There’s no denying that the construction industry is a dangerous one. Of the twenty-five most dangerous jobs in America, nine are in construction sub-specialties. (Roofers, site supervisors, equipment operators, and HVAC techs all made the list, as did other construction jobs.)
Now, Associated Builders and Contractors, Inc. (ABC) has released a report on what contractors can do to keep workers safe on the job.
ABC put together its report by analyzing six key metrics at participating companies.
1. Substance Abuse
33% of all incidents on construction sites are drug- or alcohol-related. The report found that companies with substance abuse programs are 60% safer than companies that don’t have such a program.
2. New Hire Safety Orientation
Companies that conduct an in-depth and comprehensive orientation for new hires experience a nearly 50% lower incident rate than companies that limit their orientation only to basic safety and health compliance information.
3. Site-Specific Safety Orientation
Companies that conduct site-specific safety orientations reduce their Total Recordable Incident Rate (TRIR) and Days Away From Work/Days Of Restricted Activity (DART) by 50%.
4. Daily “Toolbox Talks”
Companies that conduct 15-30 minute training sessions on the job site for all employees reduce their TRIR and DART rates by 60% compared to companies that only hold such talks weekly.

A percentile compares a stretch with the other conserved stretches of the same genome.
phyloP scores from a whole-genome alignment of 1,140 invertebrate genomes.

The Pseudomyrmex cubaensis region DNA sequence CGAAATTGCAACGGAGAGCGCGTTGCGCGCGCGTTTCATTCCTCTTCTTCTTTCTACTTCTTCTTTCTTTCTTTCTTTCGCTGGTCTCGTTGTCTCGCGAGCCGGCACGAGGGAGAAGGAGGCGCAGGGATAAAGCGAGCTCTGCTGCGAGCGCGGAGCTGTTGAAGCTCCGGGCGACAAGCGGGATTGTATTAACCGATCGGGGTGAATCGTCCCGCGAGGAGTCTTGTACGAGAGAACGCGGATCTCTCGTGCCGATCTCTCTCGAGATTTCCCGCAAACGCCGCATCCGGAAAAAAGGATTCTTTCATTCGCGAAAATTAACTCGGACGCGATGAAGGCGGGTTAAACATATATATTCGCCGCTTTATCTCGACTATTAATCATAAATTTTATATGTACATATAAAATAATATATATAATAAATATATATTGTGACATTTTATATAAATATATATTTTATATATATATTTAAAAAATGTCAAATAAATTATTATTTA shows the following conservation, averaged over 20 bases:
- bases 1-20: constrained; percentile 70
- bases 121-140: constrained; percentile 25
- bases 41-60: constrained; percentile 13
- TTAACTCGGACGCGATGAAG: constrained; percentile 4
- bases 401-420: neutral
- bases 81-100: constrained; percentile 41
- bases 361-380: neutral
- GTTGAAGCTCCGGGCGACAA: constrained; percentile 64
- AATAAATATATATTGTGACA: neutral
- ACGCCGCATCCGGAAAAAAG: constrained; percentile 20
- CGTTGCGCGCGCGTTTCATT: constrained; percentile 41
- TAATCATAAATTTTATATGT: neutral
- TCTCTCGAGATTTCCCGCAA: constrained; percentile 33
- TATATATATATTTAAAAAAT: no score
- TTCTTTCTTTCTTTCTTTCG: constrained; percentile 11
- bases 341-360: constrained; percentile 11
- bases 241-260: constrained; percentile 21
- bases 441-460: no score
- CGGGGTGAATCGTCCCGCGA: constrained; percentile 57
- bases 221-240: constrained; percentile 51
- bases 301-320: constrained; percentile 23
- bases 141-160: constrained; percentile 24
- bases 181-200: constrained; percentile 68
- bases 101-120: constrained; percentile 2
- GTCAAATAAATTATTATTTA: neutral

5. Near-miss/Near-hit Analysis
Companies that track incidents that nearly caused an accident or injury lowered their TRIR and DART rates by about 60% compared to companies that don’t track these incidents.
6. Site Safety Committee
Companies that hold regular safety meetings between construction managers, site employees, vendors, and clients have about 25% fewer incidents.
Part of the Safety Committee initiative included holding frequent site inspections and corrections. This led to a further reduction in TRIR and DART rates of more than 60%.
More Work To Be Done
The ABC’s report comes at a critical time when construction injuries and fatalities are increasing.
For example: the number of fatal construction “caught-in” and “caught-between” injuries increased 33% from 2011 to 2015. And there were more trenching deaths in 2016 than there were in 2014 and 2015 combined.
Clearly, more work needs to be done to make sure construction workers stay safe and healthy while on the job. The recommendations in ABC’s report, though, are a good starting point.
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